“Take a deep breath, Rob.” Following her own advice, Hettie exhales slowly. “We may not know what we’re doing yet, but things are moving very quickly and we seem to be keeping pace. I think we still have time — weeks perhaps — and maybe we can buy a bit more by keeping him off balance. And, with a little luck, we’ll surely find some way to get a message though to Dunbar.”
“Oi, I hope you’re right!” Rob releases the bedding. “I mean, I know what you’re saying makes sense, and it’s pointless to flap, but it’s hell being stuck so far away, knowing that something terrible could happen back home.”
“We’re better off where we are, Rob.” She takes his hand. “Up there, we’d have no idea what to do. Start a panic, and we could play straight into V-Mo’s hands, right? But down here we know we have some crucial role to play. That gives us hope, and hopefully even a bit of time. Hope and time.”
Hettie’s optimism is momentarily lost on Rob. He stares vacantly.
Since arriving at St. Cuthbert’s College in Auckland several days ago, he has been exposed to strange concepts that baffle and flummox. He’s been meaning to try to come to grips with the most perplexing issues, but he’s not found the right time to ask.
“Hett?” He fixes his eyes on the faded checkers of his bed spread. “How did it all end?”
“End? You mean, the other time line?”
“Annihilation.” Hettie stares out the window, pondering the darkening sky. “I was given a chance to destroy it. So I did.”
The only part of Rob to move is an eyebrow.
Without looking, Hettie reaches our her hand. Silently, Rob places the old ring onto her palm and she closes her fingers around it.
"It was the right choice." She sighs. “It was a choice you helped me to make.”
“In erasing your world — my world — we repaired another one.” Her lips part as she watches the first few winter stars appearing. “Somewhere out there, Rob, is a world where you don’t have to lose your family. Where Gemina… or Ginny, perhaps… can have her green-eyed boy. Everyone out there in that other world — Ginny, Harry, the other you, the other me — everyone has hope. And time.”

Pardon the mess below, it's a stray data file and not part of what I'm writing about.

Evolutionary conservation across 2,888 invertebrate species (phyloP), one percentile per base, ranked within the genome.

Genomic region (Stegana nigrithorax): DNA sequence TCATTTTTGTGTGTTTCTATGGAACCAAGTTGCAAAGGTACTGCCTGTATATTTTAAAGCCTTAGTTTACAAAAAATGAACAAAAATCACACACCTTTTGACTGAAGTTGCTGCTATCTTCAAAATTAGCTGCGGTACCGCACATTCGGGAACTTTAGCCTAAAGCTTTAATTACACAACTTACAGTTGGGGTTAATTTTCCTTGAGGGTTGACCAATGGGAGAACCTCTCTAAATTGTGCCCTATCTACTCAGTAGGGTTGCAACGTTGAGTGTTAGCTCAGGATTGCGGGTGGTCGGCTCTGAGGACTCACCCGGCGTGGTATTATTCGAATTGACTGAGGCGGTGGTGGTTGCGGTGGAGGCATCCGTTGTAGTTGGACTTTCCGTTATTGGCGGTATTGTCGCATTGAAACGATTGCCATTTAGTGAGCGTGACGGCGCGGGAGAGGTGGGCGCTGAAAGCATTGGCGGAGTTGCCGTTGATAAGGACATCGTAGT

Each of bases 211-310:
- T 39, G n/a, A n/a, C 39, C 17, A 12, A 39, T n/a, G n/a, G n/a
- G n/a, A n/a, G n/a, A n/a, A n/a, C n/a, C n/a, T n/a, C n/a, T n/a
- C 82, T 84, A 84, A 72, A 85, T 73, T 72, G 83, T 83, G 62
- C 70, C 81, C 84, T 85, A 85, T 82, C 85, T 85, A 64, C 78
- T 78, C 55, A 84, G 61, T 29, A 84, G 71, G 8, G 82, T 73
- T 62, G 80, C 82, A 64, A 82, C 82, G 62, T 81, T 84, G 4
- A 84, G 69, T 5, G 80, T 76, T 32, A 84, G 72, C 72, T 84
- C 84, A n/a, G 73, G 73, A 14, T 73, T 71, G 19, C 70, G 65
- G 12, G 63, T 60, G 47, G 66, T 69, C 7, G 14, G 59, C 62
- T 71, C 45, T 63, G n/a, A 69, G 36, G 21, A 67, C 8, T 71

“But, so do we. Don't we?”
Hettie blinks, realising that he truly was listening!
She turns to him; her wide eyes caress his face, study his rapt, expectant look. She nods slowly. “Yes Rob. So do we.”
“So, it could all be worth it?” His face remains expressionless. “Destroy one world, but save another? Destroy one future that didn’t work, but make another one better?”
“Rob, it’s like…” Hettie trails off. She opens her hand to look at the odd stone again for a moment, then closes her fingers. “You and I, Rob — we’re like little children playing with blocks. The big tower we tried to prop has collapsed. Now we're fretting that we’ll get called up to bed before we can fix it back to how it should be, but… well, you know what?”
Rob nods, open-mouthed, questioning.
“Nobody has called us to bed.” A smile spreads across her face. “So we keep working. I hand you a block; you hand me a block, and we just keep building, fixing, hoping.”
Rob stares for a long moment; his eyes lock with hers. Time stands still.
For all the ‘old’ Rob (the one from Spring 1998) seemed mysterious, Hettie has always felt that she could read the December 1997 version. Yet in this moment, he is a blank slate. Watching him now, she finds herself every bit the breathless ‘Muggle’ that she once was on that chilly voyage over the grey North Atlantic.
Fascinated, she see Rob’s hand begin moving. It has reached into a pocket, and is withdrawing something.
Something dark. A wand.
It is the wand he confiscated from this morning’s assailant. “For you.” He extends it toward her, handle first.
There, in the space between them, it seems to levitate. It is hope. And it is time.
Struck dumb, Hettie's free hand reaches blindly to accept.
“Knowing you, Hett…” Rob smiles. “You'll fix more with a wand than with a block.”